How Can My Child Get the Good Teacher?
What parent doesn’t want to sigh in relief as they read their son’s or daughter’s new class assignment and see that their child got the “good teacher”? But not every child can be in that one class each year, so what is a principal to do? Traditionally, we may fill the class roster with a few struggling students who really need that teacher’s expertise, then grant the request to the parents we know are going to give us the most grief about it or who are deeply entrenched in the PTA since they help the school so much. The rest of the students will likely do fine this year, and maybe they’ll get the “good teacher” at the next grade level. That’s the best we can do, right? It’s not that we don’t have love in our hearts for the student whose parent doesn’t speak enough English to request a teacher, the student who registers late because they’ve moved three times in two years, or the student who has five siblings in three schools and is lucky just to get to school at all. We care about each of them, but we have to be realistic when forming classes.
If that’s realistic, then we are perpetuating an educational lottery, and it’s time to change our reality. What if our reality was a school where teams of teachers collaborated and planned lessons together weekly, agreeing on a viable curriculum with all the resource teachers who teach their grade level? What if those resource teachers cotaught that viable curriculum and pushed into the classroom when they supported groups of students so everyone shared a common language and benefited from the classroom management techniques modeled by their colleagues? What if teachers observed their teammates and other teams in the building and reflected together on the experience in order to improve their practice? And what if, instead of answering parent requests for teachers, the administrators purposefully built a culture of collaboration in which teachers didn’t talk about “my kids” and “your kids,” but believed they are all “our kids”? That would change our reality from a couple dozen kids getting the benefit of one good teacher to every student and adult benefiting from a community of learners who share their knowledge, skills, and expertise.
That is the reality in a highly functioning professional learning community. It has been my reality over the last eight years as I joined Principal Brian Butler on the journey of not just one, but two elementary schools in Fairfax County, Virginia, as they transformed from a traditional model of teacher isolation to a PLC. When you apply the three big ideas of a PLC to build a culture of collaboration in which all teachers ensure that every child learns at high levels by collectively focusing on the results, you leave the educational lottery behind. It is hard, and it is messy. It is a journey that takes time. It is not an educational fad that will fade away after its fifteen minutes of fame because it is a process that ensures every student and adult in your school wins. We win when we all become better teachers because we are not left in isolation to do the best we can. The students win when whole teams of teachers constantly analyze their data to improve their learning and provide the supports or extensions they need. And parents win when there is no longer anxiety over any child suffering through a miserable year with “that teacher” instead of the “good teacher.” We all need that win.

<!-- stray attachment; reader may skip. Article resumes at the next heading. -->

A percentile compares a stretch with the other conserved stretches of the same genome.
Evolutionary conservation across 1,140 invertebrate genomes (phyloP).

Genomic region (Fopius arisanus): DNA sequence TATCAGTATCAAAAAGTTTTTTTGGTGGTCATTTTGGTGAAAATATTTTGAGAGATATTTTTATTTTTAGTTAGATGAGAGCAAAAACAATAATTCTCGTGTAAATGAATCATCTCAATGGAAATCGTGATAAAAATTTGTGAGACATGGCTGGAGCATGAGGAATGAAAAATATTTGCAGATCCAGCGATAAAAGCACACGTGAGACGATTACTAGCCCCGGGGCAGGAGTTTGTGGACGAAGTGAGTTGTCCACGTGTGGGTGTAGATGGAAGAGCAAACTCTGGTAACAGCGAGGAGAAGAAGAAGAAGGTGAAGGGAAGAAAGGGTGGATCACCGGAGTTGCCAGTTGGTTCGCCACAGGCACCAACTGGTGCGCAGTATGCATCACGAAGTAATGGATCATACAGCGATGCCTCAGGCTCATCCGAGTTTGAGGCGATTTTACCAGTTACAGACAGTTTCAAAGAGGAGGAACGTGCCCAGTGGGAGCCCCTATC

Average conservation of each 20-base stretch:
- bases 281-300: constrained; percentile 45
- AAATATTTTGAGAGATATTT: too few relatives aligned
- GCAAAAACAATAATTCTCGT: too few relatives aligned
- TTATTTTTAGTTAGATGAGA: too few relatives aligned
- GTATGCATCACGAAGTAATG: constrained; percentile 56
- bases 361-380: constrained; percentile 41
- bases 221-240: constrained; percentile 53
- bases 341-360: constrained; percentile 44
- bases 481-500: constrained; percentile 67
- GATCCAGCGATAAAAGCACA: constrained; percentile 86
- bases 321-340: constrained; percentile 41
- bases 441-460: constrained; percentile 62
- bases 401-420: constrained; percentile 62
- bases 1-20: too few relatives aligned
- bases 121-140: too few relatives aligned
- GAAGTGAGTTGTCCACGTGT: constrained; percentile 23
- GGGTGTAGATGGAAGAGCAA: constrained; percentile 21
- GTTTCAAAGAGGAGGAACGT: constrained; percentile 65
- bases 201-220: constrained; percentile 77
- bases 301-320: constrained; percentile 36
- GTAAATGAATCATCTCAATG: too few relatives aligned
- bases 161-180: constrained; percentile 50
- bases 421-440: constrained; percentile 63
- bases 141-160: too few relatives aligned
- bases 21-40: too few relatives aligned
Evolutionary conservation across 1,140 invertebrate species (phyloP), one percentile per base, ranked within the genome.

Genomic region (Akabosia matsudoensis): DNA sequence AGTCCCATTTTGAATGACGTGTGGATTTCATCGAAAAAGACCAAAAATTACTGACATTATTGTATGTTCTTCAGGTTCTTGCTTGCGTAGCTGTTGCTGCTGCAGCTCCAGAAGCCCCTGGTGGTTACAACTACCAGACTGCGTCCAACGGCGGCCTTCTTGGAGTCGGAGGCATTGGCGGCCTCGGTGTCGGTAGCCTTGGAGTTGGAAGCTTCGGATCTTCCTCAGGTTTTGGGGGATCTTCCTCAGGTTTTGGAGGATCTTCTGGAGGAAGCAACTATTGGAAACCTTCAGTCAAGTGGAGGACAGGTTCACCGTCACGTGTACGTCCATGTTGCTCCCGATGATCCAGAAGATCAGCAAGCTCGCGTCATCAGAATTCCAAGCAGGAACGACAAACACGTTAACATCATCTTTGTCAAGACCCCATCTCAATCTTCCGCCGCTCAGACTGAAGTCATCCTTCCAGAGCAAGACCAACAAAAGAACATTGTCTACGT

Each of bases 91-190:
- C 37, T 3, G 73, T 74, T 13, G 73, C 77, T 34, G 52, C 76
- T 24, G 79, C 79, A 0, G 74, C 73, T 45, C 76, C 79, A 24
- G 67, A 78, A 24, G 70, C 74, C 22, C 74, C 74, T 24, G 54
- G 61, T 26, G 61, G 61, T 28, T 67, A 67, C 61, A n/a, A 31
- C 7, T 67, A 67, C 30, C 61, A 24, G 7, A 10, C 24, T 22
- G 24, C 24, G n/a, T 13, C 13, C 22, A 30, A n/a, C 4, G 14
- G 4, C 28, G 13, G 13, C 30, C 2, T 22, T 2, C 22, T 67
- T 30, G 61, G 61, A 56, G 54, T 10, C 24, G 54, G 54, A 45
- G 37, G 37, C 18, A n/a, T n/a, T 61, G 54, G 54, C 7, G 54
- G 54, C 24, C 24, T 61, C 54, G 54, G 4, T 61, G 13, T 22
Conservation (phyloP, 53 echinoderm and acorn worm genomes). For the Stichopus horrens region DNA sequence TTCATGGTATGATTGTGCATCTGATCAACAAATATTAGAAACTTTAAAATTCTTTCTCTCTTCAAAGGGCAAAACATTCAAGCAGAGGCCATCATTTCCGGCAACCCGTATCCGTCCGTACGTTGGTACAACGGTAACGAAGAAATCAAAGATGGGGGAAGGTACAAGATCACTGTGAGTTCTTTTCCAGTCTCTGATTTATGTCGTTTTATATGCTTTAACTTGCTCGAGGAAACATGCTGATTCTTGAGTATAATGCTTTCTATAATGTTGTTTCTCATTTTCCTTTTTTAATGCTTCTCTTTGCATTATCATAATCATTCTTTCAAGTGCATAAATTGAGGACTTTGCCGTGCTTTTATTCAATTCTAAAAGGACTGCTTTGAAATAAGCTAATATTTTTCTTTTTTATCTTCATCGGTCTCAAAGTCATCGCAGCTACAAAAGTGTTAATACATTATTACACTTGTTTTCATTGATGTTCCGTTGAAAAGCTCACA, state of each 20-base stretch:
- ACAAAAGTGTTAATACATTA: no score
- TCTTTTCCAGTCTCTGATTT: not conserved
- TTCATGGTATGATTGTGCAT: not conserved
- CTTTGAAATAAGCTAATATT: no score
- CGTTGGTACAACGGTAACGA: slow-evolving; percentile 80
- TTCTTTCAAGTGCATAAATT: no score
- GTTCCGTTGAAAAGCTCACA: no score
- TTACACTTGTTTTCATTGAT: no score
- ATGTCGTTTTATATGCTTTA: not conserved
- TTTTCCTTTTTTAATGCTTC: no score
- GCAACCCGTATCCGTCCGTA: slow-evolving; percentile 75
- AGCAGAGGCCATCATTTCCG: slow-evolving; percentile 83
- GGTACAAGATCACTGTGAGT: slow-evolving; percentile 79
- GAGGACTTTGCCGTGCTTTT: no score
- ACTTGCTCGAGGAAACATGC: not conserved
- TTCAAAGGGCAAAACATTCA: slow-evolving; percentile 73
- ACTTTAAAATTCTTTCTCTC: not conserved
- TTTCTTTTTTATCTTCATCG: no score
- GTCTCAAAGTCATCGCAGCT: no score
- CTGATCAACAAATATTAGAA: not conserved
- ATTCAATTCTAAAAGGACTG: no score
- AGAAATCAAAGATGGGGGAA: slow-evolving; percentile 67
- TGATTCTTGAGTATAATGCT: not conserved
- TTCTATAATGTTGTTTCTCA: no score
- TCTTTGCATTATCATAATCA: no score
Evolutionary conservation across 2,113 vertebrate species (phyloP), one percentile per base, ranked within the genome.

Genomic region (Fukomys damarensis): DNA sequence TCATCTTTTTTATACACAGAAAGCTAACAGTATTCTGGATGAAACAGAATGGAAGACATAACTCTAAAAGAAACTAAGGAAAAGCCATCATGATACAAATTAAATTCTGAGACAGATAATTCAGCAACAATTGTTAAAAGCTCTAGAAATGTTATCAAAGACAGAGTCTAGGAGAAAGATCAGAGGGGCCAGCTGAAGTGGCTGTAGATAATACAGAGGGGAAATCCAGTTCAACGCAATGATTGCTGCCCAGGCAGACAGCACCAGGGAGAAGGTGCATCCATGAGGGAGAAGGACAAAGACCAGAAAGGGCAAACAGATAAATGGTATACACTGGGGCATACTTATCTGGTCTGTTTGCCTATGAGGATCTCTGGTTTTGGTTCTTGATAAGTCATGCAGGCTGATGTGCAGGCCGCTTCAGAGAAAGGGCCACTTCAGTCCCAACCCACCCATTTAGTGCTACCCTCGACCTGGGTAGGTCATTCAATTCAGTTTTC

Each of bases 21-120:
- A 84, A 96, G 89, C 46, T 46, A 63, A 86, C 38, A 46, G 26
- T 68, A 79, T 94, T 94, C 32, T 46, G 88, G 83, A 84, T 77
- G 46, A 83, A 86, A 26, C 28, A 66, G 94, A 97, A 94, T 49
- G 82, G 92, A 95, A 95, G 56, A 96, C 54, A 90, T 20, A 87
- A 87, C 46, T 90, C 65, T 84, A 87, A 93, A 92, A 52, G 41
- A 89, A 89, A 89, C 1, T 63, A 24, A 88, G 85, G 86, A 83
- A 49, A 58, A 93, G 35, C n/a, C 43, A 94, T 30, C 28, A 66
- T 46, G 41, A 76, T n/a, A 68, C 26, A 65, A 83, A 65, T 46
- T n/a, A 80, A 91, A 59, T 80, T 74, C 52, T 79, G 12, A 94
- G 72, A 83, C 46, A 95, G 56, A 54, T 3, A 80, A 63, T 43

Many players on your staff may be eager to work toward that win, but others would rather be left on the bench or standing alone in the outfield. It is hard for any teacher to leave the comfort zone of the way they’ve always done things and to trust their colleagues enough to be vulnerable and share their practices in a transparent way. Some players would rather take their ball and go home than discuss data that shows 76% of their class passed the common assessment while the other classes reached 87%, 89%, and 93%, but if we don’t have that discussion, the score won’t change. In a PLC, you learn it is not the score, but how you react to the score and what you do with it to inform your practice that matters. Building the trust necessary to have those hard conversations is where it starts.
A few years into our PLC journey, one of the teachers who had resisted the transformation said, “Change is hard. Nobody likes it. Even if you don’t see why you need to go through the change and you go into it kicking and screaming, you can find your way if you have people you trust pulling you through to the other side.” We know that trust doesn’t form quickly, and it doesn’t happen by accident. Teachers need time together to collaborate and build that trust. It can be done. Take this school year to look at the structures you have in place to provide collaborative time. Take this school year to look at the culture you have built. Take this school year to purposefully build the capacity of your staff to trust each other enough to engage in the difficult conversations. Take this school year to move farther on your journey as a PLC, and next school year you’ll have a different answer when a parent requests the “good teacher.”